"Tell me, what is it you plan to do with your one wild and precious life?" ~ Mary Oliver

Tag: redware

our kitchen: back together again . . .


better kitchen picture

Here’s a photo of our kitchen, taken this afternoon after days of disruption due to construction of our new soapstone countertop. The Grohe faucet was installed last night and our plumber recommended we replace our old Insinkerator with a new one which I purchased at Home Depot around 8 p.m. while he was still here.

a Grohe faucet in brushed nickel finish . . .

a Grohe faucet in brushed nickel finish . . .

This morning, I washed all the soffit pottery (old and new) that I’ve collected over thirty years. The huge New England wooden bowls went back up on the top shelf where they have watched over us for as long as we have been together (>21 years!) One of the bowls was the first thing I ever bought at auction for fifteen dollars when I first moved to New England and became an antique dealer. I’ve sold many collections since that time, not needing to hold on to them as such, but keeping one or two things–okay, maybe three or four (redware) that are my favorites. Actually, I enjoy having a few things that I absolutely love than collections of things. Like this old carved, bleached out breadboard.

shino teapot with carved breadboard and redware. . .

shino teapot with carved breadboard and redware. . .


One of my daughters sent me a quotation about the metaphysical meaning of soapstone too:

Soapstone or Steatite creates a positive energy around itself and exerts a calming influence on the person using it. It is used when undergoing great changes in one’s life and helps to prepare you for anything! It is thought to allow your ideas and inspirations to broaden, open and develop. It is said to open pathways between our physical plane and other planes of existence–for both sending and receiving. It allows you to give up old patterns and pathways and to ‘go with the flow.’

A real bonus: positive energy flowing from a gorgeous soapstone countertop. What else could we ask for? We give thanks to all the Helpers to find the sink and faucet we liked the most at the very last minute; for the soapstone workers who were truly nice people and who cared about their work, selecting the flow of the contrast grain so that the countertop has a natural energy flow rather than merely static wisps of pattern in the rock. It’s all come together with a lot of effort on everyone’s part.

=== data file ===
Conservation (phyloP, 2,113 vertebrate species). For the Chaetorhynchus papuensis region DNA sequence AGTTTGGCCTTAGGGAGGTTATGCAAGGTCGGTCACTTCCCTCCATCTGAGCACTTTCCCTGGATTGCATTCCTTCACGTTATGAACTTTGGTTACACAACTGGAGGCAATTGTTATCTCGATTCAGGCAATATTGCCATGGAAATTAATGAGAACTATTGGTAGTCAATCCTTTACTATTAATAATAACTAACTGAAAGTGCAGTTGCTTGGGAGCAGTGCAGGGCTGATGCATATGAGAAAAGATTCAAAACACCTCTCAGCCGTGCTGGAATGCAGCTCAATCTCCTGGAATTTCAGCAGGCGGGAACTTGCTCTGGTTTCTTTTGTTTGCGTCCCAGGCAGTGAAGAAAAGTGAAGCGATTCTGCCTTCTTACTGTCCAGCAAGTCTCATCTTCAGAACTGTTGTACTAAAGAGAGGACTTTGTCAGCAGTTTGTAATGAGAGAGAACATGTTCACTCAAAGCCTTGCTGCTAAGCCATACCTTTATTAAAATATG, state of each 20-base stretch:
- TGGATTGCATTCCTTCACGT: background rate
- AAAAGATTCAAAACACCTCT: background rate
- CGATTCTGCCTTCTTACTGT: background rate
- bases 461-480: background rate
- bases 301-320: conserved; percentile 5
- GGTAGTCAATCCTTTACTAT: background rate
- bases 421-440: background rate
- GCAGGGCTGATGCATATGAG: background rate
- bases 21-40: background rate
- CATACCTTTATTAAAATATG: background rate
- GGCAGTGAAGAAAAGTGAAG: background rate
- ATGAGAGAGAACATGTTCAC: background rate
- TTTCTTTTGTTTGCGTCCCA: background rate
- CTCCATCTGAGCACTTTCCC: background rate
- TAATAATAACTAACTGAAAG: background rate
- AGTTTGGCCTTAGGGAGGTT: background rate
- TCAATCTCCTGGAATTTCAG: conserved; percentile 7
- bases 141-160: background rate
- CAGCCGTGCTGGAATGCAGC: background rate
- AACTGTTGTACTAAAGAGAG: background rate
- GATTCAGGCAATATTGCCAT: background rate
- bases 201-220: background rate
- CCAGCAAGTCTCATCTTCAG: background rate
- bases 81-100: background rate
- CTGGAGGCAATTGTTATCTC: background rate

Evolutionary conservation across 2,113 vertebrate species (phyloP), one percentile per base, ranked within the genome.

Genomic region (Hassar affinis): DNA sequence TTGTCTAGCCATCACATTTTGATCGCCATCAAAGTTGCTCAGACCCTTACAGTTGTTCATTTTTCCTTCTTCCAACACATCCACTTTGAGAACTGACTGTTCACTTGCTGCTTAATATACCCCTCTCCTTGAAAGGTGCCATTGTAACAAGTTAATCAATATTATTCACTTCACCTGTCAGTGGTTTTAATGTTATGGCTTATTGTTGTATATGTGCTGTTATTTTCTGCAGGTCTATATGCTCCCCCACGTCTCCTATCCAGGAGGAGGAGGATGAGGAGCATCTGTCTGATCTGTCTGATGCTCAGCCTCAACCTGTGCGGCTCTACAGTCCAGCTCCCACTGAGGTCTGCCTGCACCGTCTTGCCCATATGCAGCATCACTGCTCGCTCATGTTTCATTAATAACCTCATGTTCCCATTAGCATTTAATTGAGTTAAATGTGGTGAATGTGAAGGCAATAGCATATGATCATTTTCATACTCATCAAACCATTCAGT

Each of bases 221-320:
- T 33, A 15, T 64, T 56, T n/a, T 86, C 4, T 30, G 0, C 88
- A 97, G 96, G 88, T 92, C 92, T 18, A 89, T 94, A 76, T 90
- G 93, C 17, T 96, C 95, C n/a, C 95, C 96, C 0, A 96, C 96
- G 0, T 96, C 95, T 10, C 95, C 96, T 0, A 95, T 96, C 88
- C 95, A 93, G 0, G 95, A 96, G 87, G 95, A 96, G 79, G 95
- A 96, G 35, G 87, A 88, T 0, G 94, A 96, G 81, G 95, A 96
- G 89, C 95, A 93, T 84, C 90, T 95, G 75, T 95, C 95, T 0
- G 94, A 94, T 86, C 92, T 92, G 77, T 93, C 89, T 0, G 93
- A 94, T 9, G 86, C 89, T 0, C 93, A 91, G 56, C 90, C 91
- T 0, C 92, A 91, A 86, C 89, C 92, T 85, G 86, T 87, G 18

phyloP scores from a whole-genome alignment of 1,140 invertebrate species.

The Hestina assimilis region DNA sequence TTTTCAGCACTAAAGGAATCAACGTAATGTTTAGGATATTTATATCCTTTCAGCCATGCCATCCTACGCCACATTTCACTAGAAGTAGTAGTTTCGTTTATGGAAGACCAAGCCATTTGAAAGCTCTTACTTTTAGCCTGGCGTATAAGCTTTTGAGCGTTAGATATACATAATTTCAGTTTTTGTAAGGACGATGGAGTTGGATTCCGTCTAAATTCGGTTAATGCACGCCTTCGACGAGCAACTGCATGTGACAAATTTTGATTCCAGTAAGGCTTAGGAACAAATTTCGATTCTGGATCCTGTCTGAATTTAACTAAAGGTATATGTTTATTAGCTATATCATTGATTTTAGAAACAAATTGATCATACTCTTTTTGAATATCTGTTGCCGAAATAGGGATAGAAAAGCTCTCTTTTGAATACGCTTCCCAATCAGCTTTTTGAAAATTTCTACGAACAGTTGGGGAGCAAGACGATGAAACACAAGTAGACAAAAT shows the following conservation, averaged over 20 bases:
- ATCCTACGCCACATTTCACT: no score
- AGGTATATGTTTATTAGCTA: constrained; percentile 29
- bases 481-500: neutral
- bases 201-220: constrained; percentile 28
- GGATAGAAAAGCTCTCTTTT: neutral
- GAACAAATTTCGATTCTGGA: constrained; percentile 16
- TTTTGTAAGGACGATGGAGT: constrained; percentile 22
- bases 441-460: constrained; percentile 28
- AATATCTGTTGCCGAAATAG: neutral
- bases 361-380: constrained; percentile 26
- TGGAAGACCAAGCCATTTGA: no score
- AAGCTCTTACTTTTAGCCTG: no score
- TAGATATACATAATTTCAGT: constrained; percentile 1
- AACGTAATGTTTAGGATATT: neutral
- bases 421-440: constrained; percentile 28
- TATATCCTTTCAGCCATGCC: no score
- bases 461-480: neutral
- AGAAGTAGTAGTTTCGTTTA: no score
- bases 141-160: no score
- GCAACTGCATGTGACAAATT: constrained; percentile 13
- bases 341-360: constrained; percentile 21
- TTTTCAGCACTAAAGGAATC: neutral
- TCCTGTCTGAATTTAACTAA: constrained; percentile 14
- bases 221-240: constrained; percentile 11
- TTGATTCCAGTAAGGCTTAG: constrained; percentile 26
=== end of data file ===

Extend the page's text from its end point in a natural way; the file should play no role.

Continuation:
Thanks also to my husband, G. who diligently aided and supported the workmen during the project. I still have so many projects in my head to prioritize and reorganize kitchenware, drawers and the pantry. I like doing it though, even if It takes me awhile. It doesn’t feel like work, especially in light of this wonderful group undertaking that has transformed our home.



kitchens . . .

dahlias and gerbera with knives on the old formica countertop . . .

dahlias and gerbera with knives on the old formica countertop . . .

I love kitchens.

Maybe it’s because I like to cook so much and spend a lot of time in it. Or maybe it’s because the kitchen is the heart of our home where we have our meals together. I’ve had good kitchens and almost-good kitchens in past lives. Ironically, the kitchen that had more storage cabinets than I needed was in a condo that I lived in between marriages. I had enough room but nobody to cook for. Three of my kids were in college or beyond (in more ways than one.) I never had so much storage than when I lived by myself in that glorious condo, having lived in Victorian houses before and afterwards, notorious for lack of closet and storage space.